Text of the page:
FIG. 8 shows a cross section of a food product, here ring food member 23, here a ling of edible material, which receives a coating 22 of pellet material. Unlike the normal pellet, this pellet encloses another food member. This food member 23 may be a real onion ring, a slice of potato, a meat product or the like. Whatever product is enclosed, it is fried and cooked in the microwave process which produces the cooked pellet as described herein.
 An oil layer 24 is provided in order to provide the liquid for heating and cooking the pellet material and consequent heating of the food product, here food member 23. While the food member 23 here is a food ring, it may obviously be a non-pellet or different type of pellet edible member of any shape.
FIG. 8 shows a ring with an outer surface 37 and an inner surface 38. There is an internal area 39 which could be fully enclosed with pellet material or define an air pocket. If fully enclosed with pellet material, the oil 24 on the inner surface 38 would be inside of the pellet so produced.
 As shown in FIG. 9, the microwave roasting package may comprise a bag 1 with at least two layers: an outer layer 10 prepared from a suitable paper product with an inner layer 11 comprised of a thinly extruded thermoplastic polymer. This is preferably a polyester between 70-100 gauge. The paper is typically discardable. The polymer is breathable. The paper may be used to impart shape to the breathable polymer and to assist in the separation of within the bag.
 As shown in FIGS. 9-11 The top portion 12 of the kraft paper layer 10 may also include a small thumb notch 16 to assist in the packaging process. The peelable seal along the top edge of the bag is an easily separated film-to-film seam, this being the result of the manner in which the heat seal coating is applied and processed. In addition, there is no folded paper-to-paper seam along the top edge, which allows for easier opening by the consumer.
 If the polymeric layer inner layer 11 is a thinly extruded, transparent film, then the outer paper layer 10 may optionally have a hole 18 cut in it to reveal the inner layer 1 1, thus producing a window through which the product may be viewed. This allows the user to observe the roasting product to determine if the roasting time has been sufficient. The window opening is not required to achieve the desired roasting, but is a beneficial option.
 In the preferred embodiment, the package is folded so that the interior volume is approximately 22 fluid oz., the window 18 is about 1½ inches by 0.2½ inches and the thumb notch 16 is about ¼ inch by 1 inch.
 The above-described package composition has been found to provide the optimum texture, crunchiness, and flavor for roasting nuts or seeds in a microwave oven. Although the leguminous product could be roasted in a plain paper sack, open dish, or conceivably any other microwavable container, the bag composition of the present invention allows the product to be thoroughly and evenly cooked while avoiding overcooking or burning, and allows the product to retain a pleasant flavor. The kraft paper outer layer 10 acts as an insulator, trapping heat on the inside of the package and allowing for easier handling while the contents of the package is still hot. Further, the bag composition described herein allows for a certain amount of the microwave heat to be transformed into thermal heat within the bag which assists in providing a more flavorful product with the desired texture.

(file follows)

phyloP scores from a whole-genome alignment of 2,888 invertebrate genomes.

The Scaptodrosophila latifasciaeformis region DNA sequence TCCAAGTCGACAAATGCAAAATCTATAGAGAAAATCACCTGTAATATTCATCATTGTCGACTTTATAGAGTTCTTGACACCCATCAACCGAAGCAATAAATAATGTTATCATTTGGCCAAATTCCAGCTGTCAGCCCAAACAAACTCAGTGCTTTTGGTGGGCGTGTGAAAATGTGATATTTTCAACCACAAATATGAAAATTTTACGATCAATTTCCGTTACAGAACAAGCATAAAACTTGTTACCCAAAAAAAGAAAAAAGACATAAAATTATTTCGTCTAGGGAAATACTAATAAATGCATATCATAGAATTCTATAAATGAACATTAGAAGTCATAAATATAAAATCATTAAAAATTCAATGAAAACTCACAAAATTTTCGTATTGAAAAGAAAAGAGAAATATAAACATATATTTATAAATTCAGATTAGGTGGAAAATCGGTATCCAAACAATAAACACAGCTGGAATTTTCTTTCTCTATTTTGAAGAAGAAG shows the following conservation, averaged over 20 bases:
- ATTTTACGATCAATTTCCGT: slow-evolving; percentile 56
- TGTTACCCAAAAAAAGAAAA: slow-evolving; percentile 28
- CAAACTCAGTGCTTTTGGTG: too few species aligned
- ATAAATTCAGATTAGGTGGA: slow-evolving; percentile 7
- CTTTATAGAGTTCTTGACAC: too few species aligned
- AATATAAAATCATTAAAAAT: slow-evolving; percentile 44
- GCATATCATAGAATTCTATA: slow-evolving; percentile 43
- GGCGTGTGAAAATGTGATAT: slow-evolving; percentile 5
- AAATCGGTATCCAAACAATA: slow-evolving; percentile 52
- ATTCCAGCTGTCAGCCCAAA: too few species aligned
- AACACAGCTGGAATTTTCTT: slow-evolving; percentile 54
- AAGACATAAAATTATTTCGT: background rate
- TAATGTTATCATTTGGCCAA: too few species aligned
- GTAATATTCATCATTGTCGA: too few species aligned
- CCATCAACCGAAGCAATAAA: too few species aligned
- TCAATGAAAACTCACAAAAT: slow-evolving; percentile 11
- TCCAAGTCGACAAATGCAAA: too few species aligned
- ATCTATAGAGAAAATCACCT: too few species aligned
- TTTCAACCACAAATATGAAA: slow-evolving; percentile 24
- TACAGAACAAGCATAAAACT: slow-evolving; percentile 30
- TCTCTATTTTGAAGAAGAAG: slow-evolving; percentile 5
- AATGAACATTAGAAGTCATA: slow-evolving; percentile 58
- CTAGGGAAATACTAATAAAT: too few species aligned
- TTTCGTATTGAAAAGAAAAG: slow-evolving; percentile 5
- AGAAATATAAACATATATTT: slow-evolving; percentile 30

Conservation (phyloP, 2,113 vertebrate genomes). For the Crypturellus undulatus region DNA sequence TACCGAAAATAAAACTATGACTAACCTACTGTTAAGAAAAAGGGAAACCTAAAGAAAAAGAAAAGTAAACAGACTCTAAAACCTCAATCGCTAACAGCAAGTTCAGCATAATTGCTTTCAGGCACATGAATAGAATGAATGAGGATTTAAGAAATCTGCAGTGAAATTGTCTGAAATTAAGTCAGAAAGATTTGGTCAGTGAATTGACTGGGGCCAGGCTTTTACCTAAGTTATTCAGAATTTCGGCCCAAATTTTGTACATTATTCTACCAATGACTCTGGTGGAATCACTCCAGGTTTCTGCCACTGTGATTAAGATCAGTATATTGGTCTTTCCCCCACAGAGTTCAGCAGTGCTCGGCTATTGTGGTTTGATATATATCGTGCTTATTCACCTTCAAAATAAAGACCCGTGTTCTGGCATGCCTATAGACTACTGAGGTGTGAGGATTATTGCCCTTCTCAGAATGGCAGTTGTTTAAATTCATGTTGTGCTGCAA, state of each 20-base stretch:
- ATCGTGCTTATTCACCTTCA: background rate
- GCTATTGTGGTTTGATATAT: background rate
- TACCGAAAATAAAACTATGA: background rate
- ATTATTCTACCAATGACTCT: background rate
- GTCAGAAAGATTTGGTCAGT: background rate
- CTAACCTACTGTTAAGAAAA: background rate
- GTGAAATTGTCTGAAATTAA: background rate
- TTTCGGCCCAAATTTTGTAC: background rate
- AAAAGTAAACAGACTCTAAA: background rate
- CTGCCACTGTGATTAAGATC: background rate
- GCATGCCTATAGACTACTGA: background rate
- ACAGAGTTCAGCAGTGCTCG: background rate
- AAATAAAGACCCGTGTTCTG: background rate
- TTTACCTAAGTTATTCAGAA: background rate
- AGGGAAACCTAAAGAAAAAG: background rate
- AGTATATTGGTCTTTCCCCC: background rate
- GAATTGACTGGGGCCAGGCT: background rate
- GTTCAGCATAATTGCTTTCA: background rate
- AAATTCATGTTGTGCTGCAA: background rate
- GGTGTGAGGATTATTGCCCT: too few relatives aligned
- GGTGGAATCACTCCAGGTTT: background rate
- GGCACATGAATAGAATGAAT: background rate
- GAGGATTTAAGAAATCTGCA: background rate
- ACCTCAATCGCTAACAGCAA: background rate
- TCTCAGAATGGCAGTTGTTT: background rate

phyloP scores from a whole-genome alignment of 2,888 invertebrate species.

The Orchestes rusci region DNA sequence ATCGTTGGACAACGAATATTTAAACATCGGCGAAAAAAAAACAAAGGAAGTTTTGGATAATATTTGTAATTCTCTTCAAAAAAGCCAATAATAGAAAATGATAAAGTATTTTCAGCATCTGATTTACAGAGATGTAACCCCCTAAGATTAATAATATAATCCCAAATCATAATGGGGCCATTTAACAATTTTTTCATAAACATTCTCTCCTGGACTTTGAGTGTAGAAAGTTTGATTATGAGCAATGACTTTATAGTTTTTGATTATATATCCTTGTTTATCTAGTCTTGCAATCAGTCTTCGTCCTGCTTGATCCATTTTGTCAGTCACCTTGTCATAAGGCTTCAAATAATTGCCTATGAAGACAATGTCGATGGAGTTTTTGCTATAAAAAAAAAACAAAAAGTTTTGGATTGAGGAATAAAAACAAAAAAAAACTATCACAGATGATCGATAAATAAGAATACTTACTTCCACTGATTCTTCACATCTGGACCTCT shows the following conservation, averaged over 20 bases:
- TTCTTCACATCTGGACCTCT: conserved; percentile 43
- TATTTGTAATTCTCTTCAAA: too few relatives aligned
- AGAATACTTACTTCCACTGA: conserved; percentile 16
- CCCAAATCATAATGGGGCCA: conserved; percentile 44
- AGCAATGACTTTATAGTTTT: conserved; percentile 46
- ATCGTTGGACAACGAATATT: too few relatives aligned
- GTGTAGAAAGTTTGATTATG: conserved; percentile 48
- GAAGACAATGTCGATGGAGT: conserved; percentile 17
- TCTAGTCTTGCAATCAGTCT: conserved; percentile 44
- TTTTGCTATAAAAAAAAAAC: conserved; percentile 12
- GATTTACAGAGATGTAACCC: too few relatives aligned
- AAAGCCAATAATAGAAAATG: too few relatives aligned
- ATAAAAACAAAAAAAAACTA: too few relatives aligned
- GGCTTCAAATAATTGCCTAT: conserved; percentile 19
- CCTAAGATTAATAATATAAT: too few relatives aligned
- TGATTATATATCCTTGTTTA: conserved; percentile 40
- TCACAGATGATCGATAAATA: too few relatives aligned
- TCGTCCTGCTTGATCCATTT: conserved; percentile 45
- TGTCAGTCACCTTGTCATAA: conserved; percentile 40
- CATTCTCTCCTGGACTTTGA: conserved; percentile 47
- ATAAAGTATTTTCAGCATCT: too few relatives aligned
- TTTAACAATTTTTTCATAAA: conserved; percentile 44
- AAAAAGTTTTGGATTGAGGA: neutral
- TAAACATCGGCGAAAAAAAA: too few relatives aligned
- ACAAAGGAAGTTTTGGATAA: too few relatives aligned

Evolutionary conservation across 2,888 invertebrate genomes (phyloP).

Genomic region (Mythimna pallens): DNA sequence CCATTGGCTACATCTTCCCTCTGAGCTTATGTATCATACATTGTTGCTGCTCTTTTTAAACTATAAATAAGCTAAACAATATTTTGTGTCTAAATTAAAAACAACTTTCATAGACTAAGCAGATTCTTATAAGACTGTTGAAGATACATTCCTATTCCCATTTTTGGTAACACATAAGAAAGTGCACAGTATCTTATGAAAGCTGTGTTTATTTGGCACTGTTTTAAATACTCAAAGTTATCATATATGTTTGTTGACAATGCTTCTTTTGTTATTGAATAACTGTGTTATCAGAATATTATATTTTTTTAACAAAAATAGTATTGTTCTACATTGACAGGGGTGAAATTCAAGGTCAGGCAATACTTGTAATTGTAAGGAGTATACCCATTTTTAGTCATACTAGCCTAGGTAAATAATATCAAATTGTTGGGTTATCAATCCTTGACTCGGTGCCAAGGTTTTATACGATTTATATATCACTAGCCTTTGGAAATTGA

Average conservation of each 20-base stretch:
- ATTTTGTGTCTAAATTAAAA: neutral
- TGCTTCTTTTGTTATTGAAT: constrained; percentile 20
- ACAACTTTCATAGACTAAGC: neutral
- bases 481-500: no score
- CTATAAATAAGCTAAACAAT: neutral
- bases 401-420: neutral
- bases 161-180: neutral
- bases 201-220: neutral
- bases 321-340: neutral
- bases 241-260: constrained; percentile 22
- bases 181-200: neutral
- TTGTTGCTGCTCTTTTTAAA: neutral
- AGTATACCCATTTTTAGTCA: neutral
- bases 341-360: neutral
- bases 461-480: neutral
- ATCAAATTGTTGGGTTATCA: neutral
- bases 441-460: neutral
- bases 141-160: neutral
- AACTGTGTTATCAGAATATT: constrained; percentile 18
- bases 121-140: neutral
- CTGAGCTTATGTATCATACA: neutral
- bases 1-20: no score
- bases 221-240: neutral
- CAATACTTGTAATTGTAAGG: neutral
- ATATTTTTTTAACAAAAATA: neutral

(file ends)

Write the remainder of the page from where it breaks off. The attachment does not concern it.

For pellets, the paper outer layer is not necessary except to provide structure to the product.
FIG. 12 shows each individual pellet separated. This separation can be achieved by manually separating the pellets before cooking or by providing individually partially or completely sealed chambers 44.
 Care should be taken that enough air remains in each chamber so that the heat can be transferred evenly and to allow expansion. When microwave roasting, a volumetric ratio from about 30% to 45% in the bag has been found to be minimal to provide even cooking, and preferably from about 33% to 38%. By way of example, 3.0 ounces of pellets may be placed into a 22 fluid ounce bag to provide optimum microwave cooking and also a good volume for consumption.
 The pellets are roasted by placing them in a standard microwave oven and cooking until a desired texture is obtained. Some experimentation may be required to determine the optimum cooking times and heating levels based upon the materials used to construct the microwavable bag and the particular microwave oven used. It has been found that interrupting the cooking process in the middle, to flip the package, may improve the evenness of cooking. Using the preferred embodiment package, it has been found that optimum microwave cooking times range from about 20 seconds to about 1 minute at high cooking levels, depending upon the microwave oven used and the pellet. The optimum cooking times may vary, but minimal experimentation will reveal the preferred roasting times. Once exposed to the microwave energy for the desired time period, the bag should be removed from the microwave oven and allowed to cool without opening. This cooling period provides for continued thermal heating of the product and has been found to substantially affect the crunchiness of the product upon consumption. The pellets should be allowed to cool at least until they may be safely touched with bare hands. It has been found that longer cooling periods may increase the crunchiness.
 As can best be seen by FIGS. 12 and 16 one way of dividing the package would be to have vertical seals 27 and horizontal seals 28 which separate the bag 1 into a grid which would hold one or more pellets. Here, for novelty and variety two types of pellets, solid pellets and ring pellets 23 are shown. 23 and 15. In this case, the pellets are different shape in order to provide additional novelty.
 In this case, one pellet is more or less a solid pellet 15 and the other one is a pellet defining an opening (23 in FIG. 8) such as a ring pellet 23.
FIG. 16 shows a side view through the 16-16 axis of FIG. 12.
 As can be seen, each of the chambers defines an open area 44 which open area it will ultimately be filled as the pellet is fried and expands as shown in FIGS. 13-15.